A short legend
Some say Mercheasa was not chosen randomly by the mighty oaks to grow here. Legends talk about a moment in history when giants used to roam free in these lands, hidden from the human eye. There were not that many people around also, back in the days when forests used to spread from shore to shore on the European continent. One day a giant that was passing through the village of Mirkavasar, came through at night and tripped over the bell tower, spilling some of its special giant seeds on the surrounding pasture. Eventually the seeds would grow and capture the essence of these lands, they will see the rise and the fall of empires, they will listen to people stories quietly, and lather on they will become the old oaks that they are today, inspiring me to envision their story, and try to come up with a make-shit legend.
A natural reservation
Leaving the legend aside, the estimated age of 500 old oaks that inhabit the pasture surrounding Mercheasa, vary from 400 years old up to 930 years old. The Carpathian Elder, the oldest of them all is a natural monument and is the symbol of the entire man-made ecosystem of hay pastures and old oaks. A really inspiring work to comprehend the entire pasture has been done by some really passionate biologists including Dr. Tiobor Hartel, a university professor from Cluj. He dedicated a lot of time in visiting and documenting the pasture from Mercheasa which is considered after all the research that has been done, to be one of the largest of its kind in Europe. His work has been done also with international aid, with collaborations from English biologists that also look up to the value found here. The entire old oak pasture is documented on the https://arboriremarcabili.ro/en/map-and-trees/show-map/ website.
There are numerous visits from worldwide biologists that come to study the area of Mercheasa and to discover its importance. Some of them recognize the generosity of the local DNA and collect the acorns to be studied and planted in other areas where the Quercus Robur and Quercus Petraea might flourish in such a stunning way, as in Mercheasa.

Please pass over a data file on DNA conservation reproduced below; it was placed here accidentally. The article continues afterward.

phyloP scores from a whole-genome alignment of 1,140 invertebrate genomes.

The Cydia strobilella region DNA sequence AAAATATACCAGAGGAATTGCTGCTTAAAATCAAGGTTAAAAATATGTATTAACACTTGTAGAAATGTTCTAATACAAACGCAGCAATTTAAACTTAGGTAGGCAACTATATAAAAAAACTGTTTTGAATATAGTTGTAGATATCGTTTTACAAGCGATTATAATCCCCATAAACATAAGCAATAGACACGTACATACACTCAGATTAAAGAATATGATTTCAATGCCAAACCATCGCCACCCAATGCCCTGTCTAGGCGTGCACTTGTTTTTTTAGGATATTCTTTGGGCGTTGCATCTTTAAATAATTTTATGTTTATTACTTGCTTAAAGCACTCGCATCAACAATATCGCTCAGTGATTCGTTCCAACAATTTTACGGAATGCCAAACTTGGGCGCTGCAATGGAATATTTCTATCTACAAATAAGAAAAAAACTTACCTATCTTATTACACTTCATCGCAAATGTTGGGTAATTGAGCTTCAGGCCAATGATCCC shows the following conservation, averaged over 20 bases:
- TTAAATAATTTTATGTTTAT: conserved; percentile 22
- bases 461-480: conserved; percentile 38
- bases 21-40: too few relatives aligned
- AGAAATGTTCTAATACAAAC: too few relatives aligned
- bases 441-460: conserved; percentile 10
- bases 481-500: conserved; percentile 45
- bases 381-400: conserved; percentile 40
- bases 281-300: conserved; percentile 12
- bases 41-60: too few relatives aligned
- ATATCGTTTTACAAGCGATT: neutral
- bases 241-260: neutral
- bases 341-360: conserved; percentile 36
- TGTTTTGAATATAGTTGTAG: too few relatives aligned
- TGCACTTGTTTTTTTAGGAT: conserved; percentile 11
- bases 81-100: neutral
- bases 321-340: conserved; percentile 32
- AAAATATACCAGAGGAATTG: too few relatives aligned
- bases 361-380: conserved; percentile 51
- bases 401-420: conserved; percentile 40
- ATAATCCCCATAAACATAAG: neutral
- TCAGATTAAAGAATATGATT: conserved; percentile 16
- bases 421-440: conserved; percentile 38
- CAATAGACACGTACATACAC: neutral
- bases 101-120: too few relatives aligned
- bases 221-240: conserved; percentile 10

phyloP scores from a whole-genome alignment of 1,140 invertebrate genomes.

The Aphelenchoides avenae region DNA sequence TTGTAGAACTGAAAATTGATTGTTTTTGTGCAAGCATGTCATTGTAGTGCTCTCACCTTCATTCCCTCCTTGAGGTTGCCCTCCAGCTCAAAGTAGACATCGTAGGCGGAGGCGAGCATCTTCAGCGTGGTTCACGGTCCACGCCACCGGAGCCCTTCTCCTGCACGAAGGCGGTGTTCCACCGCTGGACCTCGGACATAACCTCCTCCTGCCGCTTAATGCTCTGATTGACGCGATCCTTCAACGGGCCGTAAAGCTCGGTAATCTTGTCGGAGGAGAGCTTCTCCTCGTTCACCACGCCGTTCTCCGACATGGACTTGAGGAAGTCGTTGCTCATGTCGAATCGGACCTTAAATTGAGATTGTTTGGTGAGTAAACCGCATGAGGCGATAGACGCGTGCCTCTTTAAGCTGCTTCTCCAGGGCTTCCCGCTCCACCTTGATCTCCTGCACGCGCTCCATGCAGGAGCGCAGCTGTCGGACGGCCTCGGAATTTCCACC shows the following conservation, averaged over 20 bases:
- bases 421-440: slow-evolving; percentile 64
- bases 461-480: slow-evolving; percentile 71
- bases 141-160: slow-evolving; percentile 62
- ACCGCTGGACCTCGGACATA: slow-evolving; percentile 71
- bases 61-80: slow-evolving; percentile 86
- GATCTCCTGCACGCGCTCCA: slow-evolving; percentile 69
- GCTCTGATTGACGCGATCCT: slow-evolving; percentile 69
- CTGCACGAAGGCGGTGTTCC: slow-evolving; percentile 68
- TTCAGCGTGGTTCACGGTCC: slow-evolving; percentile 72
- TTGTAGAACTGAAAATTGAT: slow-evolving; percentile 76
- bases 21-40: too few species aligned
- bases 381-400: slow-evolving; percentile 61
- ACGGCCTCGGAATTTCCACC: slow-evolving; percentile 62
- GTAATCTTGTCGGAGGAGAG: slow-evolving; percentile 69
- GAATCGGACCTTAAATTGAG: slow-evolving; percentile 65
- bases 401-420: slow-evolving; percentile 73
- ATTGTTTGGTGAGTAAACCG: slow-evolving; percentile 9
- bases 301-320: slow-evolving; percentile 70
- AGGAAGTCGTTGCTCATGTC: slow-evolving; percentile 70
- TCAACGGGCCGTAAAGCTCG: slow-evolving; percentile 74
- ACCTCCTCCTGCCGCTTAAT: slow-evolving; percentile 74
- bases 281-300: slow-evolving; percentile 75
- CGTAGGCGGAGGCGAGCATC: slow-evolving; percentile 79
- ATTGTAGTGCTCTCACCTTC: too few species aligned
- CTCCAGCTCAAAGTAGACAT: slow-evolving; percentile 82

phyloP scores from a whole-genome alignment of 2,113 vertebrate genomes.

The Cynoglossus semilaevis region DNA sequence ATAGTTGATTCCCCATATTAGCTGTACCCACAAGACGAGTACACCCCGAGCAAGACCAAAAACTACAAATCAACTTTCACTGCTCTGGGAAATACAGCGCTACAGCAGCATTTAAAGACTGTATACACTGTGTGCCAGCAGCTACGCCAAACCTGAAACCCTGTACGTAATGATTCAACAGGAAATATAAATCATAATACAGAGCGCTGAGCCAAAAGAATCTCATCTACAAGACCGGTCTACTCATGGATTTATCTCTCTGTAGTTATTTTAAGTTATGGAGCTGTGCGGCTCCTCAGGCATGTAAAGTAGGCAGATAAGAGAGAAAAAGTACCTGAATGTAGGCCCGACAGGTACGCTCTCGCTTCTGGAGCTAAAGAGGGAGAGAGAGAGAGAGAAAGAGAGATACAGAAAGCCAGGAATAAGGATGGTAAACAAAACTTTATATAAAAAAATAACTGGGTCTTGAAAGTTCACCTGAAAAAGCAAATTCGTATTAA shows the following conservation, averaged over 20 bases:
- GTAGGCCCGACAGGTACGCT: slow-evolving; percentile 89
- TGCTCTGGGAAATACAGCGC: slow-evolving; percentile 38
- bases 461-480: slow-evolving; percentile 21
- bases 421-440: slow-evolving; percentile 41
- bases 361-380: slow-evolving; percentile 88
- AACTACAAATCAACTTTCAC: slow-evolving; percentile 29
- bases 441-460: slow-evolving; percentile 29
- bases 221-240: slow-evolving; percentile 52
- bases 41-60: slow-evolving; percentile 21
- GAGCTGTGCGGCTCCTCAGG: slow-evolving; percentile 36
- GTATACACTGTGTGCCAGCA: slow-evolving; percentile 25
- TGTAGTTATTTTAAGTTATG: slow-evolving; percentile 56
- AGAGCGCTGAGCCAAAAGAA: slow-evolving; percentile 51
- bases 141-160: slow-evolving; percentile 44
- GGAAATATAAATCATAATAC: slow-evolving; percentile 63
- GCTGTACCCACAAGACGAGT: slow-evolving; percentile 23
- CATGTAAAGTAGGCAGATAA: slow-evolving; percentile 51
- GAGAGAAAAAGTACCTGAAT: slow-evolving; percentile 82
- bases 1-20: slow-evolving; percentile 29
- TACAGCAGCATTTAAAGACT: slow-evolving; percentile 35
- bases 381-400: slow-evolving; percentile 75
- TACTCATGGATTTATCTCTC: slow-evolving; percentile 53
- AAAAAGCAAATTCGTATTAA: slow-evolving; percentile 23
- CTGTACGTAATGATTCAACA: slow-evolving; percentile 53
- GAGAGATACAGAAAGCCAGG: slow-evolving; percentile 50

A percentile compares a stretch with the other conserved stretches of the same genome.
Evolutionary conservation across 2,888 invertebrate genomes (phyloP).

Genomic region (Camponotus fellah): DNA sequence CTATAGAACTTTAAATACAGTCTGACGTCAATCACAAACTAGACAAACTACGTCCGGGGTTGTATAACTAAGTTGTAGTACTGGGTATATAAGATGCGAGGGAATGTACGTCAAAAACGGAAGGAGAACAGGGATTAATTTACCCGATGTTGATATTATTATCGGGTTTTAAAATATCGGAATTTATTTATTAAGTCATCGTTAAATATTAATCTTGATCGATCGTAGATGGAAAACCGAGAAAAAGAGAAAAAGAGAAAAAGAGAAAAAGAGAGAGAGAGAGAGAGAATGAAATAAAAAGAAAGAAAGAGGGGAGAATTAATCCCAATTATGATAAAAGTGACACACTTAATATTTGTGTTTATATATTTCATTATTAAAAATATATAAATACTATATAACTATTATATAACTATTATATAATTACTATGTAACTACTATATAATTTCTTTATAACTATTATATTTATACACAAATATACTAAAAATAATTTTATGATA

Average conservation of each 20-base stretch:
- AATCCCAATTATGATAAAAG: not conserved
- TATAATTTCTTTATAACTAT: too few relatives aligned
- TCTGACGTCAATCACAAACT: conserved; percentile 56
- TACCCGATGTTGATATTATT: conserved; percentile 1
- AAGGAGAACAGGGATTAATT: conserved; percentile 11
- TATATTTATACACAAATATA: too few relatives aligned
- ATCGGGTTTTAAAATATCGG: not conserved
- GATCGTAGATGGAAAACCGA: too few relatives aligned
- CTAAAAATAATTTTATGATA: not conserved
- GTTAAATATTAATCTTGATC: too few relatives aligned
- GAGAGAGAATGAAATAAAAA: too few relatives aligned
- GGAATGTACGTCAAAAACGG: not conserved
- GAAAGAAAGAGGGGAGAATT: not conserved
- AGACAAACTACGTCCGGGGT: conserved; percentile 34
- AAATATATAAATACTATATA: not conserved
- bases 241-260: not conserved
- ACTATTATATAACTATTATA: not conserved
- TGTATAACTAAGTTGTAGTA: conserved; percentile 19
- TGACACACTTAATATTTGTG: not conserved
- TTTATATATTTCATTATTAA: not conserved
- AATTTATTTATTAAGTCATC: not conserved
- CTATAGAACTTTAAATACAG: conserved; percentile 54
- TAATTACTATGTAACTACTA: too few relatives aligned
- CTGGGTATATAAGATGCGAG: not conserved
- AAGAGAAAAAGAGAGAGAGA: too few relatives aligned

One of the directions of the environmental agencies from the area is to decide if granting the area the status of reservation will guarantee ecological continuity or it will reverse the effects of grazing and man made pastures, considered the essence triangle in forming the present ecosystem. There is also a debate of how building a reservation will be achieved and managed, considering the bureaucratic challenges.
For the passionate, the best way of visiting the entire pasture is by foot or by bike. Taking a guided tour on an ebike is maybe a new idea that first of all has to settle into a persons mind as the best way to do a tour of the pasture. The way it feels when you are for the first time on the pasture is similar to walking into a Gothic cemetery. You are surrounded by hundreds of “tombstones”, all the oaks have their own story to tell, they give you a feeling of imposed respect knowing the age and doing a quick scan of its bark and branches. The comparison with a cemetery is not accidental, the rotten heart on most of the oaks shows their tendency to keep an apparent life while actually being dead on the inside.
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